Current income tax expense
- Deferred tax expense or benefit. After the “amount owed to the government” (current tax payable) is calculated we must then determine whether any other income taxes have to be recognized for financial reporting purposes. This depends on whether there are any temporary differences between the amounts reported for tax purposes and those reported for book purposes.
A temporary difference is the difference between the asset or liability provided on the tax return (tax basis) and its carrying (book) amount in the financial statements. This difference will result in a taxable or deductible amount in the future. For example, consider a product warranty liability. For book purposes, a company would record a liability related to a product warranty. However, that liability would not be recognized for tax purposes (i.e. a “zero tax basis”), because the expense related to the product warranty would not be deductible on the income tax return until it was paid. Therefore, the expense and associated liability are recognized for financial reporting purposes before they are recognized for tax purposes. Since GAAP is based on the accrual method of accounting, an asset or liability should be recognized for these differences that have future tax consequences.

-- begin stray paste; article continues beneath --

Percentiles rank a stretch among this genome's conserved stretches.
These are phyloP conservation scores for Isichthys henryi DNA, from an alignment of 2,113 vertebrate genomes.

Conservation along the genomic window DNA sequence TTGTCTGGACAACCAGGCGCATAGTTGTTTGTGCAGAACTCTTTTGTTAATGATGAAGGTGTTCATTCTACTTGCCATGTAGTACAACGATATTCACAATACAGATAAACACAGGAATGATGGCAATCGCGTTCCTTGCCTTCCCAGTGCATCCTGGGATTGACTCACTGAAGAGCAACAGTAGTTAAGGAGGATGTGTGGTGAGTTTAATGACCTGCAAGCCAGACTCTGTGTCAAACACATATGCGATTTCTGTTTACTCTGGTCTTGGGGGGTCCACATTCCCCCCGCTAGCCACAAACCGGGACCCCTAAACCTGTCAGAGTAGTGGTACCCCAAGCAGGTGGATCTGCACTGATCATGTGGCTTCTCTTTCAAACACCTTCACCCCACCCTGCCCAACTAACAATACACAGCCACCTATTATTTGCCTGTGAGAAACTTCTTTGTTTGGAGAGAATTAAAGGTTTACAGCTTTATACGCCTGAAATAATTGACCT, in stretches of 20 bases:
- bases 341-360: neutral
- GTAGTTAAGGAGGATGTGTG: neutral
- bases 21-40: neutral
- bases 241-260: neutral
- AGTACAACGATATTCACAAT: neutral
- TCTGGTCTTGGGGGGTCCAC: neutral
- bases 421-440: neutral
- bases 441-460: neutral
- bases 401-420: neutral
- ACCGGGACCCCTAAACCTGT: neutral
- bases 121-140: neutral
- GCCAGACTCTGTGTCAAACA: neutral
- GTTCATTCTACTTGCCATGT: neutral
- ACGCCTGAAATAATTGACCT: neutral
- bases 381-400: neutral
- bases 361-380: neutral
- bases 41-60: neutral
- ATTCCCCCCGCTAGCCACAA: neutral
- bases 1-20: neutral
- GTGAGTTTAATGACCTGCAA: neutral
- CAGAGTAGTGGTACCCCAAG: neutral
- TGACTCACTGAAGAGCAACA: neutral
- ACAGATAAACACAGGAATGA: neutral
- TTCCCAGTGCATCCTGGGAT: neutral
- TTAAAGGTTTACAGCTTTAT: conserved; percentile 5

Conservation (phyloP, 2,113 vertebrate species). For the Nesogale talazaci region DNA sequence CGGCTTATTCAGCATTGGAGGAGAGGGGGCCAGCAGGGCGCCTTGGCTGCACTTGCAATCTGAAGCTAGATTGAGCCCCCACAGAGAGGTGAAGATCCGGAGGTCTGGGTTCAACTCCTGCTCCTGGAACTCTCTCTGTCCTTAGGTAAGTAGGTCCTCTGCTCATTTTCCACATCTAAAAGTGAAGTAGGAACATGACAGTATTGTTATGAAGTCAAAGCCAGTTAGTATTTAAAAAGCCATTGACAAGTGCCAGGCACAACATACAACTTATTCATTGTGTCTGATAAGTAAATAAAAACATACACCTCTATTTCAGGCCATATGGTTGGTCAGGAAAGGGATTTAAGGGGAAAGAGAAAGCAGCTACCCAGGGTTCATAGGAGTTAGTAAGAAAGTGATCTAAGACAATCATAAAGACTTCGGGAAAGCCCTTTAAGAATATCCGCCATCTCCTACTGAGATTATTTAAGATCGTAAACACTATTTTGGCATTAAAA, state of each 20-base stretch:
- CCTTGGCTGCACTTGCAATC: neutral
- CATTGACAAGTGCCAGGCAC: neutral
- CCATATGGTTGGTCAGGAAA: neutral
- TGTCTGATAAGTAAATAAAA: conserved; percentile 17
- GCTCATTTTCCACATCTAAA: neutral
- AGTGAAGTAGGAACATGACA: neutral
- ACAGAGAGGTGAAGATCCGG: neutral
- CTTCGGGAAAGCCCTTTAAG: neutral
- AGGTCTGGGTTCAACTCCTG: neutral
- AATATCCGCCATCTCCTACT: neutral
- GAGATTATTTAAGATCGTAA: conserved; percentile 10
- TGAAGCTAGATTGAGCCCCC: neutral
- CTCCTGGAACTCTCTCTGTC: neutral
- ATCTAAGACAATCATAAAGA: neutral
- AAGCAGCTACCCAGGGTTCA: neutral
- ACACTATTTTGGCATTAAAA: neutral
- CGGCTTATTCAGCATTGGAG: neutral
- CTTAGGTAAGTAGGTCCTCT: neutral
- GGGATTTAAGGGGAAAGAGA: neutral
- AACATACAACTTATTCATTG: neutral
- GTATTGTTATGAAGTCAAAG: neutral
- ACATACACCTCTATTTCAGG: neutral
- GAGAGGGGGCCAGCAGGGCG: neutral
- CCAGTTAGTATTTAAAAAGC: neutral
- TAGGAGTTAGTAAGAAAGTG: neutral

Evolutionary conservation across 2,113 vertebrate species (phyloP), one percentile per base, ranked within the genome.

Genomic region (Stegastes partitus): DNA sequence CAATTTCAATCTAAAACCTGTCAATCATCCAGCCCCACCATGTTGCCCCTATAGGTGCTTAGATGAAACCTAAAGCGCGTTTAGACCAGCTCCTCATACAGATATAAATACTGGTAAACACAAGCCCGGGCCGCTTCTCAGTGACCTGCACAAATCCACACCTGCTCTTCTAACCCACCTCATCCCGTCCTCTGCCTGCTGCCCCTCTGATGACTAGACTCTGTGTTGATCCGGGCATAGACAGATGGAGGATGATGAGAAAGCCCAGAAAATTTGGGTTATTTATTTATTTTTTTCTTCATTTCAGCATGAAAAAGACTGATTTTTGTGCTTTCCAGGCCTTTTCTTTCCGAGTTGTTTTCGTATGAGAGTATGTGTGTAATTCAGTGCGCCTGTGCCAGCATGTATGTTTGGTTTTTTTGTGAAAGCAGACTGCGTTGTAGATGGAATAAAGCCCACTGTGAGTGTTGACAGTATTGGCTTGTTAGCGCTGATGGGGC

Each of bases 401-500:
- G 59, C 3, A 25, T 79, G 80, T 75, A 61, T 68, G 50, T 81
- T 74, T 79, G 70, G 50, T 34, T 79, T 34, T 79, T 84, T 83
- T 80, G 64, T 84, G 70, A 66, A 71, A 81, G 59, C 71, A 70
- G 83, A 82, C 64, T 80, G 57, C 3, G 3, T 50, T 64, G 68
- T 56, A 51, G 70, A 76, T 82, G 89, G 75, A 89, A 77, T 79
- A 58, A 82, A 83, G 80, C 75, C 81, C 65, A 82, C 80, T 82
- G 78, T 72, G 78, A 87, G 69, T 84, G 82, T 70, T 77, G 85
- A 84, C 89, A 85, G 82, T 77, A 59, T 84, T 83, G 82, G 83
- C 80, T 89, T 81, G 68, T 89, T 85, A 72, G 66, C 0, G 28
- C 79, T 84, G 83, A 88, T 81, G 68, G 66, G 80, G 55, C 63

Deferred tax expense or benefit generally represents the change in the sum of the deferred tax assets, net of any valuation allowance, and deferred tax liabilities during the year.
Companies first need to calculate their current income taxes payable or receivable, then figure out their deferred tax assets and liabilities. The calculation of deferred tax assets and liabilities should be based on enacted tax law, not future expectations/assumptions. Finally, deferred tax assets (like any other asset) need to be assessed for recoverability. Any amounts not deemed to be recoverable should be written off through expense. The current income tax payable or receivable is recorded with the offset to the P&L (current tax expense). Deferred tax assets and liabilities are normally recorded with the offsetting entry to the P&L (deferred tax expense).
Introduction to the Course
This interactive and engaging eLearning course, which is eligible for 1.0 CPE, walks you through the key principles of ASC Topic 740. In this course, you’ll learn:
- How to apply the asset and liability method, which focuses on the differences between the tax bases of assets and liabilities and their carrying amounts for financial reporting